In Exchange 2010, you can use Multi-Mailbox Search to search mailboxes for e-Discovery or similar purposes. To preserve data in user mailboxes and protect its integrity, you can place a mailbox on Litigation Hold (also known as legal hold). This prevents mailbox items from being purged from the Store, without impacting user workflow. Additionally, when a mailbox is on litigation hold, a process known as copy-on-write (yes, COW) preserves a copy of the original item when a modification is made to certain item properties.

Note, COW also kicks in for a mailbox when you enable Single Item Recovery - check out RS4’s (also known as Ross Smith IV) post Single Item Recovery in Exchange Server 2010 and Understanding Recoverable Items in Exchange 2010 documentation for details.

When creating or modifying a discovery search using the ECP, a discovery manager can specify the mailboxes to search or select the Search all mailboxes option. If you select the latter, all Exchange 2010 mailboxes in the organization are searched. If you're using the New-MailboxSearch cmdlet to create a discovery search and don't specify the SourceMailboxes parameter, all Exchange 2010 mailboxes are searched by default.

Screenshot: Exchange 2010 Discovery - Search all mailboxes
Figure 1: In Exchange 2010, you can use Multi-Mailbox Search to search all mailboxes in your organization

This works if you have less than 25,000 mailboxes in your organization, but exceed that number and you'll see the following error message:

The search exceeded the maximum number of mailboxes that can be searched at a time. Please try searching less than 25,000 mailboxes.

In on-premises Exchange 2010 deployments, the maximum number of mailboxes you can search at a time is capped at 25,000. In Understanding Multi-Mailbox Search, we state:

To perform a mailbox search for more than 25,000 mailboxes, you can split the search into multiple searches, for example by searching mailboxes in a distribution group, including dynamic distribution groups.

Feedback from most customers indicates that the majority of discovery searches do not exceed 20 mailboxes, although there have been some questions on whether this limit can be raised (or lowered).

In Exchange 2010 SP1, you can modify the default by creating the following registry entry on all Exchange 2010 Mailbox servers in your organization:

  • Path: HKLM\SOFTWARE\Microsoft\ExchangeServer\v14\Discovery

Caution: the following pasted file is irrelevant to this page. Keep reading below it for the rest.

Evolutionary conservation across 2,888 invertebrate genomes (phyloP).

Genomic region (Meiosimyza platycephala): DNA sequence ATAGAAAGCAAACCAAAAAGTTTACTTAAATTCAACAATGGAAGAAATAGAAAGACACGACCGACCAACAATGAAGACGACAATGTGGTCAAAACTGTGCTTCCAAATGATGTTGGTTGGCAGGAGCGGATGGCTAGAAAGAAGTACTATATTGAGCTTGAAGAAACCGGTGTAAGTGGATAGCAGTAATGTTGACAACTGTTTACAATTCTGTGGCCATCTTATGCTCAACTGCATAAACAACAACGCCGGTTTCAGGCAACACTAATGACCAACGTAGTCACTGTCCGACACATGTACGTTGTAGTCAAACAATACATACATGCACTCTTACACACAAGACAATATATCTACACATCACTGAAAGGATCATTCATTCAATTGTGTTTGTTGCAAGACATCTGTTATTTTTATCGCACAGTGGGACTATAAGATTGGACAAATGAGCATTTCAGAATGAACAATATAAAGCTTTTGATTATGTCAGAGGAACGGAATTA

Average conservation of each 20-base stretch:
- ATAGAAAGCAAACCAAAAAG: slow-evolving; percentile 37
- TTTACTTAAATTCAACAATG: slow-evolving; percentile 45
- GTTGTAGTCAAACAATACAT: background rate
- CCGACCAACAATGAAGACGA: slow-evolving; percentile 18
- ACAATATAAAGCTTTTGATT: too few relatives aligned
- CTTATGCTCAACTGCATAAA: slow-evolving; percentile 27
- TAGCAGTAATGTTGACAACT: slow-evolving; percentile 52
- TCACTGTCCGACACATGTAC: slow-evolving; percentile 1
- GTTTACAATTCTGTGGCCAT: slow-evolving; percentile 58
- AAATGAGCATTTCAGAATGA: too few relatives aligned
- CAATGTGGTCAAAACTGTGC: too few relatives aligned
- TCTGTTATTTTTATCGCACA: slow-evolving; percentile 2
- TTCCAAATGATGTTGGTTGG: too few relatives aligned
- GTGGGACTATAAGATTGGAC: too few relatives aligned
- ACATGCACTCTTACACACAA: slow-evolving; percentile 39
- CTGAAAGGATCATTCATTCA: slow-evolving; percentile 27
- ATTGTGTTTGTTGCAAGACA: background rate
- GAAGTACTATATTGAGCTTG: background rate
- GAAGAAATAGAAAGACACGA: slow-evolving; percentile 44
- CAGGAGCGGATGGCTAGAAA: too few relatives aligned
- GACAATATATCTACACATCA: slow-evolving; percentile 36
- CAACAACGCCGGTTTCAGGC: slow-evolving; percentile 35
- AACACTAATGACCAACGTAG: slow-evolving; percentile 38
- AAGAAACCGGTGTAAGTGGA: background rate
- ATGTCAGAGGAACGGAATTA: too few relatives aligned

• Name: MaxNumberOfMailboxes
  • Type: DWORD
  • Value: Maximum number of mailboxes to search in a single discovery search.

The requisite PowerShell one-liner: You can use the Registry Editor to create the Discovery registry key and the MaxNumberOfMailboxes value, but if you need to do this on more than 2-3 servers, automating it would be a good idea. Here's a PowerShell one-liner to accomplish this – this one will set it to 300 mailboxes. (As usual, make sure you test all scripts/commands/code downloaded from the web in a test environment!)

$path="HKLM:\Software\Microsoft\ExchangeServer\v14\Discovery"; If (Test-Path $path){"exists"} Else {"$path does not exist"; md $path}; new-itemproperty $path -Name "MaxNumberOfMailboxes" -PropertyType "DWord" -Value 300

Yes, you can. But should you?

Although it’s possible to raise the maximum number of mailboxes searched to a much higher number, for example – 100,000 mailboxes, or even a million mailboxes, keep in mind that each mailbox searched adds some memory overhead on the Mailbox server where the discovery mailbox (aka the target mailbox – this is the discovery mailbox you selected to have search results copied to) is located.

An additional consideration may be the size of your search results and how large you want the discovery mailbox to grow. Depending on what you’re searching for, a discovery search of 100,000 mailboxes may result in a large number of messages in your search results. In Exchange 2010 SP1, we added deduplication of discovery search results, so only one instance of a message is copied if multiple copies are found in the same mailbox or across multiple mailboxes, which can reduce the result size quite a bit. Nevertheless, consider the size of the discovery mailbox, which is controlled by mailbox quotas.

Finally, network bandwidth may be an additional consideration in larger deployments. Do you want to search mailboxes across slower WAN links and copy all data to a single discovery mailbox in one location? A better alternative may be to divide the task and perform a few searches with smaller number of users restricted by location, department or other factors. As stated earlier in this post, you can specify a distribution group or dynamic distribution group to search mailboxes of its members.

If there are other factors you would consider in your environment when deciding to perform a discovery search, we'd love to hear from you! You can share them in the comments section or send us feedback using the contact form.

Bharat Suneja